Before the State fulfils its mandate in terms of Section 24(b), it will have to ensure that there is a balance, not only in environmental considerations, but also social and economic considerations - namely sustainable development.  To achieve sustainability in most cases, the economic inequalities need to be reduced and social welfare concerns need to be addressed.

In a well-known case Minister of Public Works and Others v Kyalami Ridge Environmental Association and Another  (hereafter referred to as Kyalami Ridge case), heavy rains led to extensive flooding and the subsequent destruction of homes of approximately 300 people. The Government decided to establish a site for temporary accommodation.  The residents then brought an interdict restraining the Respondents from proceeding with the establishment of an informal settlement for the temporary accommodation.

The residents’ argument was based thereon that Government’s action was in contravention of the relevant town planning scheme as well as applicable environmental legislation. Their argument was further based on damage that would have been done to the environment if the temporary camps were to be established.  The court granted an interim interdict and ordered the Government to comply with the necessary environmental legislation. 

The Government then successfully appealed the case to the Constitution Court. The appeal raised important constitutional considerations, including Government’s constitutional obligation to provide assistance to flood victims. The court concluded that, if regard was given to Government’s constitutional obligations to owners of the land, and to its executive power to implement policy decisions, its decision to establish a temporary transit camp for the victims of the flooding was lawful. However, critics argue that the court in Kyalami Ridge missed an opportunity to assess sustainable development against the background of the challenging interest characteristic in the principle of sustainability itself.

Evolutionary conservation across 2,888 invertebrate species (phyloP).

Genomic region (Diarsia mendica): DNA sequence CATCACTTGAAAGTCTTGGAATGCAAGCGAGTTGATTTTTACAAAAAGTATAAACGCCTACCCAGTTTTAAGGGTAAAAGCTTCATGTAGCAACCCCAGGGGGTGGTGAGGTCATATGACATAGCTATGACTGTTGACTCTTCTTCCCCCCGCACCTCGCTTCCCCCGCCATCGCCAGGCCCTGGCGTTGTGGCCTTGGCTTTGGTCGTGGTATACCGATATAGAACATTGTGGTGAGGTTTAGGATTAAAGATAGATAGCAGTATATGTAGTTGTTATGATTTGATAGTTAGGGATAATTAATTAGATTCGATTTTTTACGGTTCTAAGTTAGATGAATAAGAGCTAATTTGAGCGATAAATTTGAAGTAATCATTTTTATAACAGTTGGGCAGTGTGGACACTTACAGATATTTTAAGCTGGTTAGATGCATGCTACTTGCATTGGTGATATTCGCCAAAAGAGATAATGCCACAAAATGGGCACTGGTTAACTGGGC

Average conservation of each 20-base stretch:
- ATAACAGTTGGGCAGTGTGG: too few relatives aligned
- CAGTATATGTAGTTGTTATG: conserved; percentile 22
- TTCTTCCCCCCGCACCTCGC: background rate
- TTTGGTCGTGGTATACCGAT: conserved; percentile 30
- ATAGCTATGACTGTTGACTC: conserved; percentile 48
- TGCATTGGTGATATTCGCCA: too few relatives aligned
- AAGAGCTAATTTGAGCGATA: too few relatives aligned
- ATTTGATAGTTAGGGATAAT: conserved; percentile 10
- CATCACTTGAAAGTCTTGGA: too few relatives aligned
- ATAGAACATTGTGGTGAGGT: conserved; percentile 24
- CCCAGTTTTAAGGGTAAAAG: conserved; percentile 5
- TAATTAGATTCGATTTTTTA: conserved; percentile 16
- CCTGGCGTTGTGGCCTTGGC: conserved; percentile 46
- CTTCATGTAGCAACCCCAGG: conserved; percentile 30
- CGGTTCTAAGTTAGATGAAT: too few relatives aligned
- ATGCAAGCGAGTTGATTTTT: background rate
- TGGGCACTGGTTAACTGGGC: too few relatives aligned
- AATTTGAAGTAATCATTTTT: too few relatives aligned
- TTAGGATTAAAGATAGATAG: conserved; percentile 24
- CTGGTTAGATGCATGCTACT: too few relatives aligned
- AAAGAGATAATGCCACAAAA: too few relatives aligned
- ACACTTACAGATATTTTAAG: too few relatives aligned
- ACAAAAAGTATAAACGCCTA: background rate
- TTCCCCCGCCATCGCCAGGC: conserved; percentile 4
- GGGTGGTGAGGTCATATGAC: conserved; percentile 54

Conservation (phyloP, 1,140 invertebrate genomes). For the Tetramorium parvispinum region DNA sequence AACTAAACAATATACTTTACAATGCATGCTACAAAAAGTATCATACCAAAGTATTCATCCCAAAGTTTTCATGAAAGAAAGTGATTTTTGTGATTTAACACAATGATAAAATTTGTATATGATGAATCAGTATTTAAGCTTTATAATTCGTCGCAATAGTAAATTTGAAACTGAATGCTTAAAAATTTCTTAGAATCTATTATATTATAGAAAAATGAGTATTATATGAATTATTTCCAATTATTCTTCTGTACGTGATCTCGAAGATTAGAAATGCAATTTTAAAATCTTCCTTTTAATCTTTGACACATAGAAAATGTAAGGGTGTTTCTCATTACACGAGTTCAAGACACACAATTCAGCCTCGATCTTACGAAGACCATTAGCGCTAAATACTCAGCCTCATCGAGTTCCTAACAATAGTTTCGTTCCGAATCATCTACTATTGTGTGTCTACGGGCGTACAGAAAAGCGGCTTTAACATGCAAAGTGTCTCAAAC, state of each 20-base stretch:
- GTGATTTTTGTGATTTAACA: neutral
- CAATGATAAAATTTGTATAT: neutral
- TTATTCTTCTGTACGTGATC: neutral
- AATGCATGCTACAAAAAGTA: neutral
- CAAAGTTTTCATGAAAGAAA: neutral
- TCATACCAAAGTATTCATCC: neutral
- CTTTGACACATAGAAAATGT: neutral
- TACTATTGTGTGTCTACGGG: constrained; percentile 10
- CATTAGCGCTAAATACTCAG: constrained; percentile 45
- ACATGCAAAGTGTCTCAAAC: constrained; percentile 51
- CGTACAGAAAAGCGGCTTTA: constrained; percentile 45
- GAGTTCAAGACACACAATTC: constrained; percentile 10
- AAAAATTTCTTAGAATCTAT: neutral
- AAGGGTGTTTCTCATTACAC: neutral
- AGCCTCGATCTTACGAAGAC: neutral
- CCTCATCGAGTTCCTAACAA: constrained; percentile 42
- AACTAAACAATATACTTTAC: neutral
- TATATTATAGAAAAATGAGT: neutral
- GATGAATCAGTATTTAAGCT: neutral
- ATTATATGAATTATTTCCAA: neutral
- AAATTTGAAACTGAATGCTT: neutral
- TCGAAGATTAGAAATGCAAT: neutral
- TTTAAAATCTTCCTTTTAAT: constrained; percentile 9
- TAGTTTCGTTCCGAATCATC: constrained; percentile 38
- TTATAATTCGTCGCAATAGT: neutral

Sustainable development received the most detailed attention in the case of Fuel Retailers Association of SA (Pty) Ltd v Director-General Environmental Management Mpumalanga and Others (hereafter referred to as Fuel Retailers). This case was concerned with the nature and scope of the obligations of environmental authorities when they make decisions that may have a substantial detrimental impact on the environment.  In particular, the interaction between social and economic development and the protection of the environment. In Fuel Retailers, a family trust wanted to construct a filling station.  However, the Environmental Conservation Act prohibits any person from undertaking an activity that may have a substantial detrimental impact on the environment without written authorisation from the correct Governing body directed by the Minister. In the above case authorisation was obtained from MEC Agriculture, Conservation and Environment, Mpumalanga.

Sustainable development is not only one concept -different factors play a role in determining sustainable development.

In conclusion

Environmental Law in South Africa has been strengthened by the inclusion of an environmental right in terms of Section 24 of the Constitution.  The Section provides a mandate on the State to ensure environmental protection and ecologically sustainable development. The aforesaid is achieved by way of laws and regulations. Private individuals, corporate entities and public authorities need to comply with such laws and regulations by way of putting the appropriate measures in place and, where compliance is lacking, enforcement mechanisms.  Courts and the judiciary further play a key role in ensuring the enforcement of environmental rights.

South Africa also has numerous goals to achieve sustainability in different fields, namely; ensure availability and sustainable management of water and sanitation for all; ensure access to affordable, reliable, sustainable and modern energy for all; take urgent action to combat climate change and its impacts (this will be done in line with the United Nations Framework Convention on Climate Change); conserve and sustainably use the oceans, seas and marine resources for sustainable development as well as protect, restore and promote sustainable use of terrestrial ecosystems, sustainably manage forest, combat desertification, and halt and reverse land degradation and halt biodiversity loss.

Written by Beata Warnich, Junior Associate, Attorney, Schoeman Law